Horse roundup brings in nearly wild horses
FALLON – The Clan Alpine Herd Management area is nearly 200 horses smaller after the Bureau of Land Management rounded up wild horses Thursday.
Bureau spokesman Mark Struble said, “About 300 horses will remain in the area after being inoculated, freeze-marked, and all mares injected with PZP – a temporary conception regulation.’
Cattoor Livestock Roundup of Nephi, Utah, used helicopters to gather the horses from the region and drive them into temporary corrals. The contract allows the company 20 days to round up 990 horses from the area. The Clan Alpine Mountains roundup took place about 60 miles east of Fallon.
Two wild fires burned more than 7,800 acres of line the Clan Alpine area in August.
“The gather is necessary to reduce the grazing pressures on the non-burn areas in the management area,” Struble said, “and to facilitate recovery of the burned areas that will be reseeded with perennial vegetation.”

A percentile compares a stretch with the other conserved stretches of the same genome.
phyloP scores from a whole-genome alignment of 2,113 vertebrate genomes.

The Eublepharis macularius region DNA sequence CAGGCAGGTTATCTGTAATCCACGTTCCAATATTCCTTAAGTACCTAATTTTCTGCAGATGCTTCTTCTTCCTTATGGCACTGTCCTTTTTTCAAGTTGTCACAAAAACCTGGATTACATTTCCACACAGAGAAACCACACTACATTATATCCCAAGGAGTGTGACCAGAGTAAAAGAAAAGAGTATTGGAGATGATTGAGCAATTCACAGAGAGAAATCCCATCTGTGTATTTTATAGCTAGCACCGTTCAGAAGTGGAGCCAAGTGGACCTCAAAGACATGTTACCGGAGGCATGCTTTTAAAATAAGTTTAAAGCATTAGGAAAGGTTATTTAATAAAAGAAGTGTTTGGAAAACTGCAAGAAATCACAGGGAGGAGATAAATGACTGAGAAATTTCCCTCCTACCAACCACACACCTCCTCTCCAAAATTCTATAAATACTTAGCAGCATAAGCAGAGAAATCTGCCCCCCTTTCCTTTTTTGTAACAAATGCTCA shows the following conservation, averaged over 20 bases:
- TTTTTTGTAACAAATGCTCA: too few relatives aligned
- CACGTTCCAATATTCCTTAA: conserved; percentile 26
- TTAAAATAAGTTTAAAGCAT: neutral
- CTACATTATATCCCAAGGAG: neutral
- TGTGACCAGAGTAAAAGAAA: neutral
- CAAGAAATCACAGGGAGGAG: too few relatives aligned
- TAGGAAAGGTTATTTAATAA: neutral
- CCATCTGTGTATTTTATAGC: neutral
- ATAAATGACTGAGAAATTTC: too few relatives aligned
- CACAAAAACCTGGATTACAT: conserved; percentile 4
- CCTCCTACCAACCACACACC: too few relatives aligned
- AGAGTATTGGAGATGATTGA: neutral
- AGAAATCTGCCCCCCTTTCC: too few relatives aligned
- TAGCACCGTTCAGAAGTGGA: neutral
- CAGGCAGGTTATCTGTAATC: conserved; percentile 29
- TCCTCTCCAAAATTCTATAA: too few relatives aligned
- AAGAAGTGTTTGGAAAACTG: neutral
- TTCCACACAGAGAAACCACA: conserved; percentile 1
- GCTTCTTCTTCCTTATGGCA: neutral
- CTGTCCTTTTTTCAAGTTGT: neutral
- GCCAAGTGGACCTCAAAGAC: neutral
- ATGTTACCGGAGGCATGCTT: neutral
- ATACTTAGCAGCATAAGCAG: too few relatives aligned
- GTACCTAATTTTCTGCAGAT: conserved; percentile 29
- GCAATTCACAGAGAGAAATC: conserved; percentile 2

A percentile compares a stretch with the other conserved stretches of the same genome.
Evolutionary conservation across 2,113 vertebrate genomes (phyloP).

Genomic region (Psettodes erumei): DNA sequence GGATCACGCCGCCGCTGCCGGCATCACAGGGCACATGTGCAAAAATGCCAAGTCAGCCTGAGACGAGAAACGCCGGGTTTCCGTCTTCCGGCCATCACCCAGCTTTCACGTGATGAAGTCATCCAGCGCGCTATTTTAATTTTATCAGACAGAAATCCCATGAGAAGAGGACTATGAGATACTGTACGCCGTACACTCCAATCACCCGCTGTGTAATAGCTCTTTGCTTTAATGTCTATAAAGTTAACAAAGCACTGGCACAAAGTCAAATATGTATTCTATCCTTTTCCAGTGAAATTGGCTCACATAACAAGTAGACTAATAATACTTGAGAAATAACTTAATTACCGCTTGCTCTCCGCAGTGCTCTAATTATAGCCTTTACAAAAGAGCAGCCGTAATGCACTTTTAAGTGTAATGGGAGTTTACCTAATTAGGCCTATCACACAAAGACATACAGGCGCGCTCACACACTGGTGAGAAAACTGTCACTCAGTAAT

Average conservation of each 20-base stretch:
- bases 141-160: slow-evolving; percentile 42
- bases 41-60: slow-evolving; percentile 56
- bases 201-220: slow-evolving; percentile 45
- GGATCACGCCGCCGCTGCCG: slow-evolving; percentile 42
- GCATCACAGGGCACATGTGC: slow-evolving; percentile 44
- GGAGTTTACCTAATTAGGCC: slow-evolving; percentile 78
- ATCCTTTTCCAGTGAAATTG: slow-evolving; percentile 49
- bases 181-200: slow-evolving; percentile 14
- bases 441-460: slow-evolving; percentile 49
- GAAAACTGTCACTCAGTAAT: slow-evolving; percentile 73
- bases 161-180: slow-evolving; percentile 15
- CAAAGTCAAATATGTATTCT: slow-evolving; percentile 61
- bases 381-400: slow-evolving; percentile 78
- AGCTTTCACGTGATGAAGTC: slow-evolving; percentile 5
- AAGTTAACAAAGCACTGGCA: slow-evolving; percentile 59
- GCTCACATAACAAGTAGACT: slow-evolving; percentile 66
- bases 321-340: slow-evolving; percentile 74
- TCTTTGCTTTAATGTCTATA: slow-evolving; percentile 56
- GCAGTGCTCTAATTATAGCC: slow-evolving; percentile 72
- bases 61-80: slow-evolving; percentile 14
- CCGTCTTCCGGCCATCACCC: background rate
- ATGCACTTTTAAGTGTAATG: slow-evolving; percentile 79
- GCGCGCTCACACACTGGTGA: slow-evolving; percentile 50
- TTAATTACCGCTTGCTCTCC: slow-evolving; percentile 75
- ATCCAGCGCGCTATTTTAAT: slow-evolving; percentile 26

Struble said that reseeding efforts are expected to begin immediately. All horses will be removed from the burned area to give the new grasses a chance to sprout.
The bureau had previously planned to remove an additional 400 horses from the management area, but federal budget constraints limited the removal.
“The overall horse population of the area will stay above the appropriate management level,” he said. “Additional gathers are possible in the future if additional funding becomes available.”
A feature in this roundup is the use of a contraceptive vaccine. This is the first time the bureau has used the vaccine in two years.
“Considerable research has been conducted as to the effectiveness and safety of the drug PZP, which in the past has only been effective as a birth-control method for ‘one shot-one year,'” Struble said.
The drug is being used as part of a research project under the supervision of major universities. The drug has been used successfully on other species such as deer, he said.